P004: USE OF ELDERLY LIVER DONORS. RETROSPECTIVE SINGLE CENTER GRAFT AND PATIENT SURVIVAL.
Coridalia Wald, MD1, Fuoad Souki, MD1, Alghidak Salama, MD2, Ernesto A Pretto Jr., MD, MPH1; 1University of Miami. Miller School of Medicine. Department of Anesthesiology., 2University of Miami. Miller Schooolf Medicine. Department of Surgery. Life Allliance Organ Recovery Agency.
Introduction: The demand for organs far exceeds the supply prompting the need to use organs previously not considered ideal for transplant, such as those from older donors. Many studies report higher 1-year and 3-year graft survival rates among recipients of hepatic allografts from donors between 60-70 compared to those receiving organs from donors those >70 (1) (2). There have been few reports of outcomes among recipients of liver grafts from donors >80 (2) (3).We present outcome data on liver transplant recipients who received grafts from donors above 70 and 80 years old.
Methods: We reviewed liver transplants performed between January 2005 and December 2015 at our institution. We analyzed only recipients who received a liver graft from a deceased brain donor (DBD) aged 70 and above. Donor demographics and cause of death were tabulated. We recorded and analyzed liver function tests (AST/ALT) in the first 30 days post transplant as well as the incidence of surgical complications up to 5 years after post transplant. We compared this data to recipients from donors <70 years old. Re-transplants, split transplants, and multi-visceral transplants were not included.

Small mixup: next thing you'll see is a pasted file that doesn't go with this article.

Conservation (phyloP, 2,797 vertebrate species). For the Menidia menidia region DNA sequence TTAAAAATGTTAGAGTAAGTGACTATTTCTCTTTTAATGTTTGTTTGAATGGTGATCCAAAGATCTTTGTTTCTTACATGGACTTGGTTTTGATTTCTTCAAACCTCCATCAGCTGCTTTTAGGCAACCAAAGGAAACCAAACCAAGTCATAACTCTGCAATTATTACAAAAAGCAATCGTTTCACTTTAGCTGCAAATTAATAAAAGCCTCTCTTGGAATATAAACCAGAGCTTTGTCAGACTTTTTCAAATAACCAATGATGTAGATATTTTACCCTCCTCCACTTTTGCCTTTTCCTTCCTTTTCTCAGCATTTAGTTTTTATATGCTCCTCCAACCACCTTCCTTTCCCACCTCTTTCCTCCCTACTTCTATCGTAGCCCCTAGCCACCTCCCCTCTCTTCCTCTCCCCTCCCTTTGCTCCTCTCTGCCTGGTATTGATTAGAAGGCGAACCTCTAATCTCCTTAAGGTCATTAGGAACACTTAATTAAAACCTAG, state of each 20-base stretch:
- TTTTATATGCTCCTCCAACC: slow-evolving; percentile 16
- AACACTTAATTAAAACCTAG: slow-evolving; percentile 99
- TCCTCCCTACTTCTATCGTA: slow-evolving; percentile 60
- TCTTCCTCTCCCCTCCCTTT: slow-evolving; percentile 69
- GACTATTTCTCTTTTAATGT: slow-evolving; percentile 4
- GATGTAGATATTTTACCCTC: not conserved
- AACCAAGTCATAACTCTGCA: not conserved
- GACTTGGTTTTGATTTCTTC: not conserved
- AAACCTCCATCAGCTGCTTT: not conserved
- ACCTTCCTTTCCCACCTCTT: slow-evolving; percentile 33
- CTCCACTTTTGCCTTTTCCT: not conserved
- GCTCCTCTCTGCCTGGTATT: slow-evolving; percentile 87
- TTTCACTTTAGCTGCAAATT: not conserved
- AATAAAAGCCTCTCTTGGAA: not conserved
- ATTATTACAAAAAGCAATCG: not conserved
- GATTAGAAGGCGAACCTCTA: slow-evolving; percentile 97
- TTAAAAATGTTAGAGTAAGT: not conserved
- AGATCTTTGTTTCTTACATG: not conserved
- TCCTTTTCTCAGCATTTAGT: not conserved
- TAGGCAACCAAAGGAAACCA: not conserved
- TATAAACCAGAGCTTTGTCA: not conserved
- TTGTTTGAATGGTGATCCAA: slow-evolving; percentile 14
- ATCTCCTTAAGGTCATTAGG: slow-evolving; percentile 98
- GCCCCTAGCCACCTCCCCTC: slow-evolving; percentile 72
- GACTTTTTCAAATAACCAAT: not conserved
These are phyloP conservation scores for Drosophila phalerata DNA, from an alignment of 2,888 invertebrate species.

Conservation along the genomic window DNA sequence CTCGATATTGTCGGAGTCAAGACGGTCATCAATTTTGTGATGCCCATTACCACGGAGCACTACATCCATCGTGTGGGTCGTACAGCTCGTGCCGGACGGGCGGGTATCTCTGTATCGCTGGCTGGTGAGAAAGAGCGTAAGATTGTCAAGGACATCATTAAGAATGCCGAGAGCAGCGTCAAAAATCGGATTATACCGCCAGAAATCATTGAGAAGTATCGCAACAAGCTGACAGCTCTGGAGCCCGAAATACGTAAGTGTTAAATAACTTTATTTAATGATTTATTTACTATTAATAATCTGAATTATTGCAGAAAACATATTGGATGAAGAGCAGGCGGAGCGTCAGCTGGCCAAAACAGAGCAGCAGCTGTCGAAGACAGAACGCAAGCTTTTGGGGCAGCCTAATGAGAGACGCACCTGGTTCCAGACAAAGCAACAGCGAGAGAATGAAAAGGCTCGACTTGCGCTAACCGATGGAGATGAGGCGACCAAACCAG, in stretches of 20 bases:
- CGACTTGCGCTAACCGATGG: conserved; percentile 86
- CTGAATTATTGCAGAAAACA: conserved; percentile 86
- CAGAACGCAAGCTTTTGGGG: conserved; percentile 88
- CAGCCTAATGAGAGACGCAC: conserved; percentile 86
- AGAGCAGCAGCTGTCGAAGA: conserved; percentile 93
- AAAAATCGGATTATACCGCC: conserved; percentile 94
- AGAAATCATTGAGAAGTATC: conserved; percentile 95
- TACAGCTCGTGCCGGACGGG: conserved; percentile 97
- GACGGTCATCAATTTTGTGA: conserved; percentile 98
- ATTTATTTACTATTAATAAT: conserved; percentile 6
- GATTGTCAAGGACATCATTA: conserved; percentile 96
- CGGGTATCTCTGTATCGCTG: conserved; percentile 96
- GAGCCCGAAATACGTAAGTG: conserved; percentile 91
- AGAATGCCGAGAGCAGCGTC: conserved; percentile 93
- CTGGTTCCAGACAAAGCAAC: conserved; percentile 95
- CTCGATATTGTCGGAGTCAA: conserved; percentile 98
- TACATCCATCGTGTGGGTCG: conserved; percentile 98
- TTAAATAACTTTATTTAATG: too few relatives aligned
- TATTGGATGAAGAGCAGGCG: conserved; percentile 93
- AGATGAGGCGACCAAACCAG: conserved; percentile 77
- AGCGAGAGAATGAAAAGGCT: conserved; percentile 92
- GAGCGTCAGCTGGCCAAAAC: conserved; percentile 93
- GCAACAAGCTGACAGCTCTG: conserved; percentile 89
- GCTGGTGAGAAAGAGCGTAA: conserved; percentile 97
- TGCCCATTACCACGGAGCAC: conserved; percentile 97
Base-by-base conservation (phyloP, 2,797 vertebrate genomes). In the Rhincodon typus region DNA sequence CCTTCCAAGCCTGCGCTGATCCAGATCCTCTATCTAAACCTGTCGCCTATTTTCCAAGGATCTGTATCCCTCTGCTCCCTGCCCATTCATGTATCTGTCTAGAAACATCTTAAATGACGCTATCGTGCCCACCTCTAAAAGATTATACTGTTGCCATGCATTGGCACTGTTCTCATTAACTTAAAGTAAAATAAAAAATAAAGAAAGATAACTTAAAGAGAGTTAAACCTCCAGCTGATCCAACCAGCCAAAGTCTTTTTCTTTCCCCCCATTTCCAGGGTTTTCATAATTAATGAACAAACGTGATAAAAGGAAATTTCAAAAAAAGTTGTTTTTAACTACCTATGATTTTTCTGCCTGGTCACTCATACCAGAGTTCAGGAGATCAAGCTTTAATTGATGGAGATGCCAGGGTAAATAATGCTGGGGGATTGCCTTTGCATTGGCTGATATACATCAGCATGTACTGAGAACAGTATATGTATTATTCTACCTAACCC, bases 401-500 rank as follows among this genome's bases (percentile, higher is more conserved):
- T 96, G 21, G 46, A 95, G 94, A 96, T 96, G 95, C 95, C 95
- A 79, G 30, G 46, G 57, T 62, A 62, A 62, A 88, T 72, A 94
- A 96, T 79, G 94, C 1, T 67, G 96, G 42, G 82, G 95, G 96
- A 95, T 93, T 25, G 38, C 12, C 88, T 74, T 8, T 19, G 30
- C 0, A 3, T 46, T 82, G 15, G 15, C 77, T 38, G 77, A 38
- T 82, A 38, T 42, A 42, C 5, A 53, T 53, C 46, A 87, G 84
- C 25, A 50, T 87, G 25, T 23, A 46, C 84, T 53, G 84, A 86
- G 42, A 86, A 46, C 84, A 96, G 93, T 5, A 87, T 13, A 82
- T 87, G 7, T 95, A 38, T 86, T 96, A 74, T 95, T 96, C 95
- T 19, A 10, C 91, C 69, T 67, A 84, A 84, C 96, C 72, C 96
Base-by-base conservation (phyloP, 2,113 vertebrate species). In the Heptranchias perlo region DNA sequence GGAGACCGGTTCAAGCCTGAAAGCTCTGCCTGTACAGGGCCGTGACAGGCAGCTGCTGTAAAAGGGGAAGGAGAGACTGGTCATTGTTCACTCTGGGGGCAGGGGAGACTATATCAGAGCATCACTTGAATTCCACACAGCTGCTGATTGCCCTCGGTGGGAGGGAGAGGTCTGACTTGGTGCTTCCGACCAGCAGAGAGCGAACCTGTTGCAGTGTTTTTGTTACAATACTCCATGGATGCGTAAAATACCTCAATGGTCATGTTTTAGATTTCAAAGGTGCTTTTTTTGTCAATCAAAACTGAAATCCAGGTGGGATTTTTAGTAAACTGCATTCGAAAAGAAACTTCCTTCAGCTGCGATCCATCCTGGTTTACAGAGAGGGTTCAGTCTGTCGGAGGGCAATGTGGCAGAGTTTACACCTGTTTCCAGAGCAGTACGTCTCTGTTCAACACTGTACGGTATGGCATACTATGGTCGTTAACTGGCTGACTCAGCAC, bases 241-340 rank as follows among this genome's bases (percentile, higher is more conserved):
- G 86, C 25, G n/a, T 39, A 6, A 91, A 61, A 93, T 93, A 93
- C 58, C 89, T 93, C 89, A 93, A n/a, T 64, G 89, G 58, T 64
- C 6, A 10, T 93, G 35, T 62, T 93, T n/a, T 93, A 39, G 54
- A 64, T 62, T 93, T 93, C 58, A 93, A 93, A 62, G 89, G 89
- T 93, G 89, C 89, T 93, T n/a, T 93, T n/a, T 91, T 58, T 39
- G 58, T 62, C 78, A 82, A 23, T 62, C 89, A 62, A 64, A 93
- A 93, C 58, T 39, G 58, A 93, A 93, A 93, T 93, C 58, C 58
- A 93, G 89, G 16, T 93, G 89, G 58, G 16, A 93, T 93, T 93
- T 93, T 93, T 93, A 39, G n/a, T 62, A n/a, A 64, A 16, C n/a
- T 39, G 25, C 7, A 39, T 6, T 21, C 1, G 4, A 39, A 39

Results: We identified 59 donors who met our criteria for age (70-84). Of these, 7/59 grafts were exported out of the local area and 12/59 not accepted for LT; 31/59 were transplanted at our center. Demographic data on donors is presented in Table 1. Demographic and survival data on the 31 recipients are presented in Table 2. Recipients of donors above 70 years had 25.8% surgical complication rate, survival in the first year of 90.3% and 68.2% five year survival.
Conclusions: Our rate of surgical complication was superior to 20% of previous publications, (3) the survival rates are superior to the 1-year (83.9%) and 5-year (65.8%) patient survival among recipients with donor between 50-64 years of UNOS/OPTN database (4). The objective suitability of the best receptor for grafts from elderly donor is field for future research.
1. Orthotopic Liver Transplant Using Allografts from Geriatric Population in the United States: Is there Any Age Limit? Singhal, Ashish, et al. 2010, Experimental and Clinical Transplantation, Vol. 3, pp. 196-201.
2. Use of Octagenarian Donors for Liver Transplantation: A Survival Analysis. Ghinolfi, D., et al. 2014, American Journal of Transplantation, Vol. 14, pp. 2062-2071.
3. Using old liver grafts for liver transplantation: Where are the limits? Jimenez-Romero, Carlos, et al. 31, August 2014, World Journal of Gastroenterology, Vol. 20, pp. 10691-10702.
4. UNOS/OPTN Database. [On line] [Citated el: 22 de January de 2016.] https://optn.transplant.hrsa.gov/converge/LatestData/rptStrat.asp.